There is indeed evidence showing that people are biased against creativity to the favor of practicality, even if they state they welcome creativity. This study relied on 140 American undergraduate students. (Physics envy, anybody?) The punchline is that creative solutions by their very nature have a higher risk of failure than those relying on known methods and this uncertainty is unappealing. It is particularly unappealing when you are coming up with solutions to problems that nobody wanted you to solve.

    So maybe being creative will make you successful. Or maybe your ideas will just make everybody roll their eyes.

  10. The internet kills creativity.

    The internet has made life difficult for many artists, writers, and self-employed entrepreneurs, and I see a real risk that this degrades the value of creativity. However, it isn’t true that the mere availability of information kills creativity. It just moves it elsewhere. The internet has made many tasks that previously required creative approaches to step-by-step procedures. Need an idea for a birthday cake? Don’t know how to fold a fitted sheet? Want to know how to be more creative? Google will tell you. This frees your mind to get creative on tasks that Google will not do for your. In my eyes, that’s a good thing.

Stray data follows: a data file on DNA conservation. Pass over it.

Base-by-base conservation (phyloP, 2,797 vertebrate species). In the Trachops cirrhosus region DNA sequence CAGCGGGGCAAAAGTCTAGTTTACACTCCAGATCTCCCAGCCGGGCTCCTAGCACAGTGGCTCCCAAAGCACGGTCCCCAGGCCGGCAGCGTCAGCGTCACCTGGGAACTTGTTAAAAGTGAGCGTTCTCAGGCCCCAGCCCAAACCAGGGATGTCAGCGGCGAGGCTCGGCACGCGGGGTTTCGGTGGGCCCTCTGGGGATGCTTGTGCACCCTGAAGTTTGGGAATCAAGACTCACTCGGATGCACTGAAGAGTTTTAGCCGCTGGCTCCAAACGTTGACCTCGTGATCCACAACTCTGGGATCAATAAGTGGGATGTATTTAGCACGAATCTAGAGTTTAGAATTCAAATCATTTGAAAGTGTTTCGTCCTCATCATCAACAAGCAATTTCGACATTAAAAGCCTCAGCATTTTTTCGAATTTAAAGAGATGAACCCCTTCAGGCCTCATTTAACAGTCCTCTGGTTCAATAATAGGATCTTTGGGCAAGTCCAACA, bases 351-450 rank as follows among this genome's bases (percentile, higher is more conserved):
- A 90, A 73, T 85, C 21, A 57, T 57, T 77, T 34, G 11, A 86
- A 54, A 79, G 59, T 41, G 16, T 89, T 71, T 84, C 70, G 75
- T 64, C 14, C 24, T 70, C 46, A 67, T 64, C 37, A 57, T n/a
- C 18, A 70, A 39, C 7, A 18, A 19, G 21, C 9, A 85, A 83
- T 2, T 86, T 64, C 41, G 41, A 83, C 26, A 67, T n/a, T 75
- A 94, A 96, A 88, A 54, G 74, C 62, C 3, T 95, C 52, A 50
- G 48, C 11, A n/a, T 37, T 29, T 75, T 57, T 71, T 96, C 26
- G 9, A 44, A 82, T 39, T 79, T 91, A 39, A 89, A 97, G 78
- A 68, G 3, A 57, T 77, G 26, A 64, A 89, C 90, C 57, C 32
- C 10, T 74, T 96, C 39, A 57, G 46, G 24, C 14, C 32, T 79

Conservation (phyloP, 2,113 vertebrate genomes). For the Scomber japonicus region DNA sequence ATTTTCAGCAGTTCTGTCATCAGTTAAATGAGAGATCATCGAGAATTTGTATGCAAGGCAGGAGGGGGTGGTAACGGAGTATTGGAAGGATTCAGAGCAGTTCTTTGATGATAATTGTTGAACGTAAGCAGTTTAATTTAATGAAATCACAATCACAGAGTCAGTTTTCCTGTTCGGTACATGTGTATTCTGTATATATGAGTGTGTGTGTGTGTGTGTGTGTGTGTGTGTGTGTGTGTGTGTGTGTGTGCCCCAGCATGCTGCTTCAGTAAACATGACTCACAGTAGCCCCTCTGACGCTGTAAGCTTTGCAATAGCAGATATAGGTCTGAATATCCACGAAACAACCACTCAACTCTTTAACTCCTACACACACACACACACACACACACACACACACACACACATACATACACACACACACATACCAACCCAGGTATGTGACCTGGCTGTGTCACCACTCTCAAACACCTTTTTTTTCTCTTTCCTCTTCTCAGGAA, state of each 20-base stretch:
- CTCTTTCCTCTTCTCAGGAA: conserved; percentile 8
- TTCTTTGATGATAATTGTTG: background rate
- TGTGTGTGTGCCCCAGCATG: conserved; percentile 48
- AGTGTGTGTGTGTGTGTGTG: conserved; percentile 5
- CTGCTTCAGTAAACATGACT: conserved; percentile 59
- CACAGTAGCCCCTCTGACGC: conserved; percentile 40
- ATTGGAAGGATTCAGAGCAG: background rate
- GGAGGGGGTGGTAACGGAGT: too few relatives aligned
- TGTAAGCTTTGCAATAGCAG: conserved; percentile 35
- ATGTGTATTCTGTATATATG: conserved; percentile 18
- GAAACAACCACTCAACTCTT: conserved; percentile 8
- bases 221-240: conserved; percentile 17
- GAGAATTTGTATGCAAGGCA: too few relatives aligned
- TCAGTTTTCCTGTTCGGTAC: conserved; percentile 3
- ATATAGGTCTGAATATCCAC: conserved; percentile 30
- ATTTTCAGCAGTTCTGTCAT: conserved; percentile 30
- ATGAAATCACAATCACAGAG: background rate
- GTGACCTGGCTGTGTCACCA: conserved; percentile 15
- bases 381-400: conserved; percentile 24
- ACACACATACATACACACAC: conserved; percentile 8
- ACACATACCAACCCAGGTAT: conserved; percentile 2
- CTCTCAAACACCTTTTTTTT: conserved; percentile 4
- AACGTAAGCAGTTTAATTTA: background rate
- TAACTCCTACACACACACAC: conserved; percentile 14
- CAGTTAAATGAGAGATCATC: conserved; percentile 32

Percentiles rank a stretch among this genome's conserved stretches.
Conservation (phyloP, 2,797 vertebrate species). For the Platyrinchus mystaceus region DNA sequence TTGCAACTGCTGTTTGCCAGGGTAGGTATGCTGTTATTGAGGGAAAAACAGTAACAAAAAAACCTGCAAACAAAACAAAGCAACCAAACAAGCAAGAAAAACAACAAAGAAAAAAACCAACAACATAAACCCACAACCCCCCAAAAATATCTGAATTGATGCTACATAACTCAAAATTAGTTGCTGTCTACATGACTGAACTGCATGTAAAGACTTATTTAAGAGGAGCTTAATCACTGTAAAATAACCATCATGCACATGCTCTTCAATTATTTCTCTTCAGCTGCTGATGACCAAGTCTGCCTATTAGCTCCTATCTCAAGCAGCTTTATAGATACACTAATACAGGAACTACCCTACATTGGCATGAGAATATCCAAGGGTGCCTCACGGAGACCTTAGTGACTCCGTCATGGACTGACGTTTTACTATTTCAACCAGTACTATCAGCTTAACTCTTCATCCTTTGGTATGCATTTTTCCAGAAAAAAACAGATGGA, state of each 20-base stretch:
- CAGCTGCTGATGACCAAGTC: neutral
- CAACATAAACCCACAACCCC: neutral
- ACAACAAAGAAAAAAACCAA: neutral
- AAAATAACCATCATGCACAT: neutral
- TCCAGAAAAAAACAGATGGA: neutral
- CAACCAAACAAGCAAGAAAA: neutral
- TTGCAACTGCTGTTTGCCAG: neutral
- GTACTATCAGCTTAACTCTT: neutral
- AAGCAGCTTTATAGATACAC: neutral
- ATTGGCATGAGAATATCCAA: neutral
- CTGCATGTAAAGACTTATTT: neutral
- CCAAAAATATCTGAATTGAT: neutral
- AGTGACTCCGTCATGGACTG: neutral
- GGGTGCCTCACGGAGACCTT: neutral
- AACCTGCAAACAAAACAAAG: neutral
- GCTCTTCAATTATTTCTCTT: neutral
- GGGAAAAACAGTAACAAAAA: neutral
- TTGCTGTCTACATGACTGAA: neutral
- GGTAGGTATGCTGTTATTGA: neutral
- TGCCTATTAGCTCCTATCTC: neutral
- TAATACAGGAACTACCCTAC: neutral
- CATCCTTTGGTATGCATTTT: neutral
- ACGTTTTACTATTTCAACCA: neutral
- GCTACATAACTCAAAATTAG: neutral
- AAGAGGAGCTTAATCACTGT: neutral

So should you be more creative?

My summary of reading all these articles is that if you feel like your life lacks something, you should take score of your strengths and weaknesses and note what most contributes to your well-being. If you think that you are missing creative outlets, by all means, try some of these advice pages and get going. But do it for yourself and not for others, because creativity is not remotely as welcome as they want you to believe.

On that note, here’s the most recent of my awesomely popular musical experiments: